Interventions to delay functional decline in people with dementia: a systematic review of systematic reviews

Laver, K. et al. BMJ Open. 2016. 6:e010767

10750-2

Objective: To summarise existing systematic reviews that assess the effects of non-pharmacological, pharmacological and alternative therapies on activities of daily living (ADL) function in people with dementia.

Design: Overview of systematic reviews.

Methods: A systematic search in the Cochrane Database of Systematic Reviews, DARE, Medline, EMBASE and PsycInfo in April 2015. Systematic reviews of randomised controlled trials conducted in people with Alzheimer’s disease or dementia measuring the impact on ADL function were included. Methodological quality of the systematic reviews was independently assessed by two authors using the AMSTAR tool. The quality of evidence of the primary studies for each intervention was assessed using GRADE.

Results: A total of 23 systematic reviews were included in the overview. The quality of the reviews varied; however most (65%) scored 8/11 or more on the AMSTAR tool, indicating high quality. Interventions that were reported to be effective in minimising decline in ADL function were: exercise (6 studies, 289 participants, standardised mean difference (SMD) 0.68, 95% CI 0.08 to 1.27; GRADE: low), dyadic interventions (8 studies, 988 participants, SMD 0.37, 95% CI 0.05 to 0.69; GRADE: low) acetylcholinesterase inhibitors and memantine (12 studies, 4661 participants, donepezil 10 mg SMD 0.18, 95% CI 0.03 to 0.32; GRADE: moderate), selegiline (7 studies, 810 participants, SMD 0.27, 95% CI 0.13 to 0.41; GRADE: low), huperzine A (2 studies, 70 participants, SMD 1.48, 95% CI 0.95 to 2.02; GRADE: very low) and Ginkgo biloba (7 studies, 2530 participants, SMD 0.36, 95% CI 0.28 to 0.44; GRADE: very low).

Conclusions: Healthcare professionals should ensure that people with dementia are encouraged to exercise and that primary carers are trained and supported to provide safe and effective care for the person with dementia. Acetylcholinesterase inhibitors or memantine should be trialled unless contraindicated.

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Comorbidity and dementia: a mixed-method study on improving health care for people with dementia (CoDem)

Bunn, F. et al. Health Services and Delivery Research, No. 4.8

Background: Among people living with dementia (PLWD) there is a high prevalence of comorbid medical conditions but little is known about the effects of comorbidity on processes and quality of care and patient needs or how services are adapting to address the particular needs of this population.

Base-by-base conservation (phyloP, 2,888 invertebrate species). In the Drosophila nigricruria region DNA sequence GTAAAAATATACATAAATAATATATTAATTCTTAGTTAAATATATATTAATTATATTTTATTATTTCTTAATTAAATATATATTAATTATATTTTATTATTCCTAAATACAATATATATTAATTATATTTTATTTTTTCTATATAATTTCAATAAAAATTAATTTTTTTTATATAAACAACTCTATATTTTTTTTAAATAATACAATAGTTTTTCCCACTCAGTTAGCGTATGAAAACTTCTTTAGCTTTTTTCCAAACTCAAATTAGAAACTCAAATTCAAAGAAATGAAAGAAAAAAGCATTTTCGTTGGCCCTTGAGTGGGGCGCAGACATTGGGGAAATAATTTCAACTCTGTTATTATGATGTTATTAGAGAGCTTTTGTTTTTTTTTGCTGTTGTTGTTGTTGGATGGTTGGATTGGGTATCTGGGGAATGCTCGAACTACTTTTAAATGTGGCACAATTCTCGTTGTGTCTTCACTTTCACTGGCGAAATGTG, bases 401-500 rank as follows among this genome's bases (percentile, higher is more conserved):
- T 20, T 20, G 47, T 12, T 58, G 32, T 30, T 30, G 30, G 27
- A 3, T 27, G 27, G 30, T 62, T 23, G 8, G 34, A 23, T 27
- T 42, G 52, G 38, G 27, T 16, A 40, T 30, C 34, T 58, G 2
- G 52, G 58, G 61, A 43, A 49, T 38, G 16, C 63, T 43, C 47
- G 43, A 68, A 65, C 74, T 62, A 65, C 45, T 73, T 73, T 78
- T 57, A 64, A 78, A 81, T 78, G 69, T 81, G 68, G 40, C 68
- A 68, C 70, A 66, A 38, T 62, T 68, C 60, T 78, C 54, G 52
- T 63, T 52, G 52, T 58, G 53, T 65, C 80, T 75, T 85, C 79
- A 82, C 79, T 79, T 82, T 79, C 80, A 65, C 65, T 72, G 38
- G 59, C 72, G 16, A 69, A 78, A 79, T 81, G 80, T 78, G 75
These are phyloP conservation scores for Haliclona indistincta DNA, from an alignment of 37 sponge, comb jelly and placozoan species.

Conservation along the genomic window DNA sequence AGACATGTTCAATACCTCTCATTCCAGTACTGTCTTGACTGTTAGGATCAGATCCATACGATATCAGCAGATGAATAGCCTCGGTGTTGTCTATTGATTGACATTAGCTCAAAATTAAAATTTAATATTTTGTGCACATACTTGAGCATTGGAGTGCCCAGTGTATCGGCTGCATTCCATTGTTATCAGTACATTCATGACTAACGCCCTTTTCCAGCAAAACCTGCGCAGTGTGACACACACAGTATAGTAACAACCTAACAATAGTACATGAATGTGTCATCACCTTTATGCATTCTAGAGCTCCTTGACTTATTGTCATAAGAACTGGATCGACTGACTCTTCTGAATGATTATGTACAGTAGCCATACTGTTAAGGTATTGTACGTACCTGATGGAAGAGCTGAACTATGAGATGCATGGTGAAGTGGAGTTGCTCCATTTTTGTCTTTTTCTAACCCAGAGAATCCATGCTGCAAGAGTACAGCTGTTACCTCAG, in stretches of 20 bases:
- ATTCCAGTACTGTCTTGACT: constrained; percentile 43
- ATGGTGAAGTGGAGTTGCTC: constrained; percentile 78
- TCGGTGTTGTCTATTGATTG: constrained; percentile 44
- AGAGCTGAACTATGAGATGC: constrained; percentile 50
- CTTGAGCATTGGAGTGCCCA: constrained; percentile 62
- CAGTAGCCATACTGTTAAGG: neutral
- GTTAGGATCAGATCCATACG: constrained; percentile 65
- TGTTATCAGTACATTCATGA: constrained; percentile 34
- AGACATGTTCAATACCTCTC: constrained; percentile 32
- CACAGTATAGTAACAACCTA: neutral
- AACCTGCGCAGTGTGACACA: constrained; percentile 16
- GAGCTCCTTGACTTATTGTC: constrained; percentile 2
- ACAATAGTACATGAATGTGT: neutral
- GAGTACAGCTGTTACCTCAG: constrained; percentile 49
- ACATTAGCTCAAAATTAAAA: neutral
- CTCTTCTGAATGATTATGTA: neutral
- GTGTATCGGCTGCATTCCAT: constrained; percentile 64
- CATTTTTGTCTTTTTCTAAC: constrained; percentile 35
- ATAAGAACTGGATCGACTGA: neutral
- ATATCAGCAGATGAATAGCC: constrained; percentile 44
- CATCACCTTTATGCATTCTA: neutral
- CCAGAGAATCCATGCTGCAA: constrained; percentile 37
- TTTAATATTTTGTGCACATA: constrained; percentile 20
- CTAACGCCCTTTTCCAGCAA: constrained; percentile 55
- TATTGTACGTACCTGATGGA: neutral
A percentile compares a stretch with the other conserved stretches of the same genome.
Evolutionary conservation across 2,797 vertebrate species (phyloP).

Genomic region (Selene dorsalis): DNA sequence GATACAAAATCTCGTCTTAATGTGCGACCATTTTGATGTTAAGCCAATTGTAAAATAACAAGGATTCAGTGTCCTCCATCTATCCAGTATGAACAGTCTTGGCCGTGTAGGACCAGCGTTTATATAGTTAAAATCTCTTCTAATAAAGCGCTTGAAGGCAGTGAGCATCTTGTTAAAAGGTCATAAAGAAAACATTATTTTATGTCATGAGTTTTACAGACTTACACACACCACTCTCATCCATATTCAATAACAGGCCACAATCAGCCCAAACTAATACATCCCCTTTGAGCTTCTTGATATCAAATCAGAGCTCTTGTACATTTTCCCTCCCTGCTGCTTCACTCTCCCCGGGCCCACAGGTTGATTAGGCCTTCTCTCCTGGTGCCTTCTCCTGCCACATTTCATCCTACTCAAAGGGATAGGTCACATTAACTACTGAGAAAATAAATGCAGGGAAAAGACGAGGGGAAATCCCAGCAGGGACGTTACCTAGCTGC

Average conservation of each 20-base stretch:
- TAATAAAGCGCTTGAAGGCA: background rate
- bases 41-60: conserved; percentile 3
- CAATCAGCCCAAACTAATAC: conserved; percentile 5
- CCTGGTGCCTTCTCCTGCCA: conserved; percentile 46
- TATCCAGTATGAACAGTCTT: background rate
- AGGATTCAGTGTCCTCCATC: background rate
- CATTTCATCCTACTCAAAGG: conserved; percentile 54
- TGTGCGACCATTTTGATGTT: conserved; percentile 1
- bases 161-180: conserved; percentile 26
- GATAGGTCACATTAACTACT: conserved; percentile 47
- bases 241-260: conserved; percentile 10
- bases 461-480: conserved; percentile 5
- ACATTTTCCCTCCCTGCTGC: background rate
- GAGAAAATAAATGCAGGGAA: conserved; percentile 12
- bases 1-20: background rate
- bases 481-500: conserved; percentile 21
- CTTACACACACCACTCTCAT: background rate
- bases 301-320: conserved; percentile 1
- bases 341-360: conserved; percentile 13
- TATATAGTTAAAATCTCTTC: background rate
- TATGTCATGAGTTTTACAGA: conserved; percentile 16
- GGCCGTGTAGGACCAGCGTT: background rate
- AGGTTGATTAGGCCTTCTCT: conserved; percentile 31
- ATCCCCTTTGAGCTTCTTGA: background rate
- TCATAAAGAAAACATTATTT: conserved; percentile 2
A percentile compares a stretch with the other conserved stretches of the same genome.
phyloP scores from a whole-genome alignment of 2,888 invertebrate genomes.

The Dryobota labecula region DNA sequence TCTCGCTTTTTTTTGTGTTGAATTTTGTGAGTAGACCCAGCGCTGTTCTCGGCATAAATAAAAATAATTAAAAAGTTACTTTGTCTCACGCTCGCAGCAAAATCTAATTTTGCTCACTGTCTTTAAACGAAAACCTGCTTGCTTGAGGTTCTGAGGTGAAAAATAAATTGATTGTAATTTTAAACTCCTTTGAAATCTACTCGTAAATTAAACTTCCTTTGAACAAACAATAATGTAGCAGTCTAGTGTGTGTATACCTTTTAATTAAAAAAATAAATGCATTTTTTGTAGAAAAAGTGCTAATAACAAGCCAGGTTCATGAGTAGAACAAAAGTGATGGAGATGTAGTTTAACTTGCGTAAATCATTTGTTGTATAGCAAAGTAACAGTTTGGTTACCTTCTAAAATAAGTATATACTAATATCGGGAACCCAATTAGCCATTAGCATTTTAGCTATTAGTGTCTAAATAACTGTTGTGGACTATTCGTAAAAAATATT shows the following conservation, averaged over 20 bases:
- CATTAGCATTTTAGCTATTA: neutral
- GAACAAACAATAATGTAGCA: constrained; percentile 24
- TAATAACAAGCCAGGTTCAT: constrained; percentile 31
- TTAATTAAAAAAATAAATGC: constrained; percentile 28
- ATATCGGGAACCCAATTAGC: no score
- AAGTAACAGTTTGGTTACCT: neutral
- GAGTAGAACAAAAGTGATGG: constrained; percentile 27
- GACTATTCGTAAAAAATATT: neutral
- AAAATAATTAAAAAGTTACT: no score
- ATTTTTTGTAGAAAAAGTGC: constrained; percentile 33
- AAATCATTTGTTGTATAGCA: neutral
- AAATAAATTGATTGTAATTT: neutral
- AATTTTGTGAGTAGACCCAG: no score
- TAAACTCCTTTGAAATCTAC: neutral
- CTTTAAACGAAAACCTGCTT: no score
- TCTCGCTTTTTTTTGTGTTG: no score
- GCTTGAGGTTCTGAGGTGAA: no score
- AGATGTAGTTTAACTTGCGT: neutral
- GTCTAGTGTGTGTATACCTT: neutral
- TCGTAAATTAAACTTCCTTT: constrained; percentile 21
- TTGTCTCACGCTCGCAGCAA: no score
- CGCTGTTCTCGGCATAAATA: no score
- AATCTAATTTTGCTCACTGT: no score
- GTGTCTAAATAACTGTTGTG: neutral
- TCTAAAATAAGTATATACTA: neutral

Objectives: To explore the impact of dementia on access to non-dementia services and identify ways of improving the integration of services for this population.

Design: We undertook a scoping review, cross-sectional analysis of a population cohort database, interviews with PLWD and comorbidity and their family carers and focus groups or interviews with health-care professionals (HCPs). We focused specifically on three conditions: diabetes, stroke and vision impairment (VI). The analysis was informed by theories of continuity of care and access to care.

Participants:The study included 28 community-dwelling PLWD with one of our target comorbidities, 33 family carers and 56 HCPs specialising in diabetes, stroke, VI or primary care.

Results: The scoping review (n = 76 studies or reports) found a lack of continuity in health-care systems for PLWD and comorbidity, with little integration or communication between different teams and specialities. PLWD had poorer access to services than those without dementia. Analysis of a population cohort database found that 17% of PLWD had diabetes, 18% had had a stroke and 17% had some form of VI. There has been an increase in the use of unpaid care for PLWD and comorbidity over the last decade. Our qualitative data supported the findings of the scoping review: communication was often poor, with an absence of a standardised approach to sharing information about a person’s dementia and how it might affect the management of other conditions. Although HCPs acknowledged the vital role that family carers play in managing health-care conditions of PLWD and facilitating continuity and access to care, this recognition did not translate into their routine involvement in appointments or decision-making about their family member. Although we found examples of good practice, these tended to be about the behaviour of individual practitioners rather than system-based approaches; current systems may unintentionally block access to care for PLWD. Pathways and guidelines for our three target conditions do not address the possibility of a dementia diagnosis or provide decision-making support for practitioners trying to weigh up the risks and benefits of treatment for PLWD.

Conclusions:Significant numbers of PLWD have comorbid conditions such as stroke, diabetes and VI. The presence of dementia complicates the delivery of health and social care and magnifies the difficulties that people with long-term conditions experience. Key elements of good care for PLWD and comorbidity include having the PLWD and family carer at the centre, flexibility around processes and good communication which ensures that all services are aware when someone has a diagnosis of dementia. The impact of a diagnosis of dementia on pre-existing conditions should be incorporated into guidelines and care planning. Future work needs to focus on the development and evaluation of interventions to improve continuity of care and access to services for PLWD with comorbidity.

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Living positively with dementia

Aging & Mental Health Volume 20, Issue 7, 2016

Objective: Little is known about how and to what extent people with dementia live positively with their condition. This study aimed to review and carry out a synthesis of qualitative studies where accounts of the subjective experiences of people with dementia contained evidence of positive states, experiences or attributes.

B0003527 Alzheimer's disease - digital artwork
image source: Adrian Cousins,  Wellcome images//CC BY-NC-ND 4.0

Methods: A meta-synthesis was undertaken to generate an integrated and interpretive account of the ability of people with dementia to have positive experiences. A methodological quality assessment was undertaken to maximize the reliability and validity of this synthesis and to contextualize the findings with regard to methodological constraints and epistemological concepts.